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Beijing (Continued)

Monday was our final full day in Beijing. It started like the rest of our days with Traci waking up early to do her yoga video. I admired her consistency. We needed to be on the motorcoaches by 8 AM. The good news was that we no longer had to deal with the heat and humidity. The bad news was that it was raining cats and dogs.

We were taken to the Temple of Heaven. By the way, this Beijing leg of the trip has been increasing my list of UNESCO visits on almost a daily basis. At this point in the trip, I have added the Great Wall, the Summer Palace, the Forbidden City, and now the Temple of Heaven.

The Temple of Heaven was constructed in 1420. It was the place where emperors of the Ming Dynasty (1368 - 1644) and Qing Dynasty (1644 - 1911) would hold the Heaven Worship Ceremony to pray and make sacrifices for a good harvest. Just like other sites we visited, our guide gave us an explanation of the site and then gave us free time to explore on our own. I was surprised to learn that the complex is larger than the Forbidden City. All the rain made for a miserable experience. Despite our umbrellas, our shoes and pant legs were soaked. It was also during this time that I discovered that my umbrella had a hole in it. Nonetheless, Traci and I squished along. We peeked inside the main temple and some of the other buildings. The experience reminded me of what we saw at the Forbidden City but less crowded. In addition to being a popular visit for tour groups, the Temple of Heaven complex is also a popular social gathering place for some of the senior citizens of Beijing. We saw some of them under one of the covered corridors doing tai chi. There were other seniors engaged in a popular Chinese card game called Mahjong.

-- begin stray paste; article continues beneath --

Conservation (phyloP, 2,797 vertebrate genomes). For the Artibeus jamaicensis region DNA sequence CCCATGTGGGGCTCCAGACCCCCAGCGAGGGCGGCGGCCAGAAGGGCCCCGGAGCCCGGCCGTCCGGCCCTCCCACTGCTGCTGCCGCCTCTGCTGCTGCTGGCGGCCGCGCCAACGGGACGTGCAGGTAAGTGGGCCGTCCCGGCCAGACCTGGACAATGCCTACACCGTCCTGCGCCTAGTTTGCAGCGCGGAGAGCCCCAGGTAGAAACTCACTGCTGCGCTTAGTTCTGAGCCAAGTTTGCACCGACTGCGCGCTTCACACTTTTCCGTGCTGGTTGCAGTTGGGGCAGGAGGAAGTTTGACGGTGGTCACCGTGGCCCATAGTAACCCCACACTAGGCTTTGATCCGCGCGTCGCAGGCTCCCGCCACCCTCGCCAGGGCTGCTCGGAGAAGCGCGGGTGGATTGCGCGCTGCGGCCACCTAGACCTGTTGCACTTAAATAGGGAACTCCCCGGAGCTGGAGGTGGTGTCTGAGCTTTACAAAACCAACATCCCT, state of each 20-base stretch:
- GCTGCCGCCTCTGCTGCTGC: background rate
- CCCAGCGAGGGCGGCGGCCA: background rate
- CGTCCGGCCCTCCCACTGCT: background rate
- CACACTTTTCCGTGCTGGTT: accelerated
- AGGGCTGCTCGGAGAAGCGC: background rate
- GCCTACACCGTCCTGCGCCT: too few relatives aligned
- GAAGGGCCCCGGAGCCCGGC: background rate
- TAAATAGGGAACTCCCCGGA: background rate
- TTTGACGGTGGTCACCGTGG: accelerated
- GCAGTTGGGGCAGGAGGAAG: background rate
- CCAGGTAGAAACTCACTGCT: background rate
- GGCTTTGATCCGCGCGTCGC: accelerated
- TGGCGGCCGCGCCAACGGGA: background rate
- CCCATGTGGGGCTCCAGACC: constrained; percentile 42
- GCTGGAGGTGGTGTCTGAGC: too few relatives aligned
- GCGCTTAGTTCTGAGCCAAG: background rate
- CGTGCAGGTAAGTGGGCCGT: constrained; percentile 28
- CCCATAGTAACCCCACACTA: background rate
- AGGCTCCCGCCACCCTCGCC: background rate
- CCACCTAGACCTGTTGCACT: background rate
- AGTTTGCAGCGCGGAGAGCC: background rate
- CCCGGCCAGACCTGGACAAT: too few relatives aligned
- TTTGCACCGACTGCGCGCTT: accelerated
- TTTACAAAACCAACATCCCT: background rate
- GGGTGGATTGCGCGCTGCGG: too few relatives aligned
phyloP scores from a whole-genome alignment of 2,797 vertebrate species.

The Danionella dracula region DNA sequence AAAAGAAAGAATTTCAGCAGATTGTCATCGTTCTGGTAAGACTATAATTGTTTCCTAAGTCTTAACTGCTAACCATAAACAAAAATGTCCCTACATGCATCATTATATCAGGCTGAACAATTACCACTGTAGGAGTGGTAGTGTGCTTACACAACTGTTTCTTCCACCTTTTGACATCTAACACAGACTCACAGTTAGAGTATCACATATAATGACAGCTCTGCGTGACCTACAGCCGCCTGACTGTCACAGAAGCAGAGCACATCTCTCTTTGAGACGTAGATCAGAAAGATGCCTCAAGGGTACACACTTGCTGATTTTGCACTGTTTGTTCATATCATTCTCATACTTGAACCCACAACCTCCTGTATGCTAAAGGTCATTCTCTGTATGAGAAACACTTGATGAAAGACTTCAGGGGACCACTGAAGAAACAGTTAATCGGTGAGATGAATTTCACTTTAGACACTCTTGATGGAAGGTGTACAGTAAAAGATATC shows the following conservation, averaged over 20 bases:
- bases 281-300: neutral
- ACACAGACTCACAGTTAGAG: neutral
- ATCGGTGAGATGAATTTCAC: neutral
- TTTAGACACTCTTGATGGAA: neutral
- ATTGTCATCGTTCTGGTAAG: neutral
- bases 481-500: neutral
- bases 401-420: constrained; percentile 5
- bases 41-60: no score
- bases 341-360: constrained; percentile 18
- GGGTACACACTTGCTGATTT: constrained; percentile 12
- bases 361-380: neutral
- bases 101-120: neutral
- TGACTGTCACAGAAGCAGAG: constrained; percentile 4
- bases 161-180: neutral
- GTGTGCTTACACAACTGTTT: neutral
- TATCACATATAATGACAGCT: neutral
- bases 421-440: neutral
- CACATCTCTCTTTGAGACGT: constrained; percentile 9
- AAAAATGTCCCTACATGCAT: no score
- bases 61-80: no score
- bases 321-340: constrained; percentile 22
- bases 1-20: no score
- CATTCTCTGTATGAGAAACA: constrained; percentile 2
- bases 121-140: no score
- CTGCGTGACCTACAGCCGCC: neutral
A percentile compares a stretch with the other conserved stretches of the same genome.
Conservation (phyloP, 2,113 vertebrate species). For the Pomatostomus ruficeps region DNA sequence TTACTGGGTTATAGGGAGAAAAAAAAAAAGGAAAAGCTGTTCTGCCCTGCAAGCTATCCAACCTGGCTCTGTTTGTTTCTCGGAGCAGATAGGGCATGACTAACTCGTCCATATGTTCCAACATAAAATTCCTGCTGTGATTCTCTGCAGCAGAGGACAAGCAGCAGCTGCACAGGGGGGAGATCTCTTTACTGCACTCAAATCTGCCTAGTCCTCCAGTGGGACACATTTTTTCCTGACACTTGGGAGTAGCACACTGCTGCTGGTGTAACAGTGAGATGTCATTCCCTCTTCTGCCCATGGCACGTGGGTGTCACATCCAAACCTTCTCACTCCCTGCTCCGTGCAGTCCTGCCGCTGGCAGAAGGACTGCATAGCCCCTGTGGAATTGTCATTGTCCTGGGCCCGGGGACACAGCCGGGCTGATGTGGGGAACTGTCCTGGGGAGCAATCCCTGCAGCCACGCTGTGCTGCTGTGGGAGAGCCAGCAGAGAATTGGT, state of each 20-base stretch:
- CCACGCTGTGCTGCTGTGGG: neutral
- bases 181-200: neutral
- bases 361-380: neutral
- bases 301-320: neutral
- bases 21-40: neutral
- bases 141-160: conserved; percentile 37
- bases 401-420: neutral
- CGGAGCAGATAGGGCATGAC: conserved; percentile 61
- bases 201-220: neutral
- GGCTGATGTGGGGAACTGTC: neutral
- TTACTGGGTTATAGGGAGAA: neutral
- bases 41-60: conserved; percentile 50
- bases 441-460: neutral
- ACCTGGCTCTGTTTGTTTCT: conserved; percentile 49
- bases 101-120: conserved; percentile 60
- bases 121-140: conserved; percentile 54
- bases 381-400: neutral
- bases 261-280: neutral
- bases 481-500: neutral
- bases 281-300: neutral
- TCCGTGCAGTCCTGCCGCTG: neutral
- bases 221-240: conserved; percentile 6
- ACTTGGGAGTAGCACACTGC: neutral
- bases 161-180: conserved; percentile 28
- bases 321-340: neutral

Temple of Heaven



tai chi

Traci and I were late getting back to our bus because we got a little turned around trying to find the correct parking lot. Relieved to see our bus, we settled in for our next stop - a Chinese teahouse. This was a fun visit. A hostess explained the etiquette of drinking tea and then served four types of tea for us to try. The Chinese don't use tea bags. Instead, they pour boiling water over the dry tea leaves. The first three varieties we tried were bitter but the last one was a fruit tea that taste like hot sweet Koolaid. Loved it! They had us - hook, line, and sinker. We were released into their store where the various teas and other souvenirs could be purchased. Traci went straight for the fruit tea. The merchandise was expensive. Traci and one of our friends split the cost of a large package of tea costing the equivalent of nearly $80. Traci bought some other items. She ended up spending the equivalent of $76 in a tea shop! It's all good though. This is vacation. Enjoy life. Unfortunately, we still have not discovered how to make the tea taste as good as it did in China.




tuo tea - compressed and fermented leaves

Lunch today was in a restaurant in a shopping mall. It was a family-style meal of Chinese food (Surprise! Surprise!). We were starting to miss Western food at this point in the trip.

lunch - not sure what it is

Our bus assignments were temporarily re-arranged based on our choice of how we wanted to spend our afternoon - Lama Temple (Yonghe Lamasery), knock-off market, or be returned to the hotel. Traci and I were the only people on our bus who chose the Lama Temple. Everyone else chose the knock-off market. Therefore, Traci and I were sent to the bus heading across town to the Lama Temple.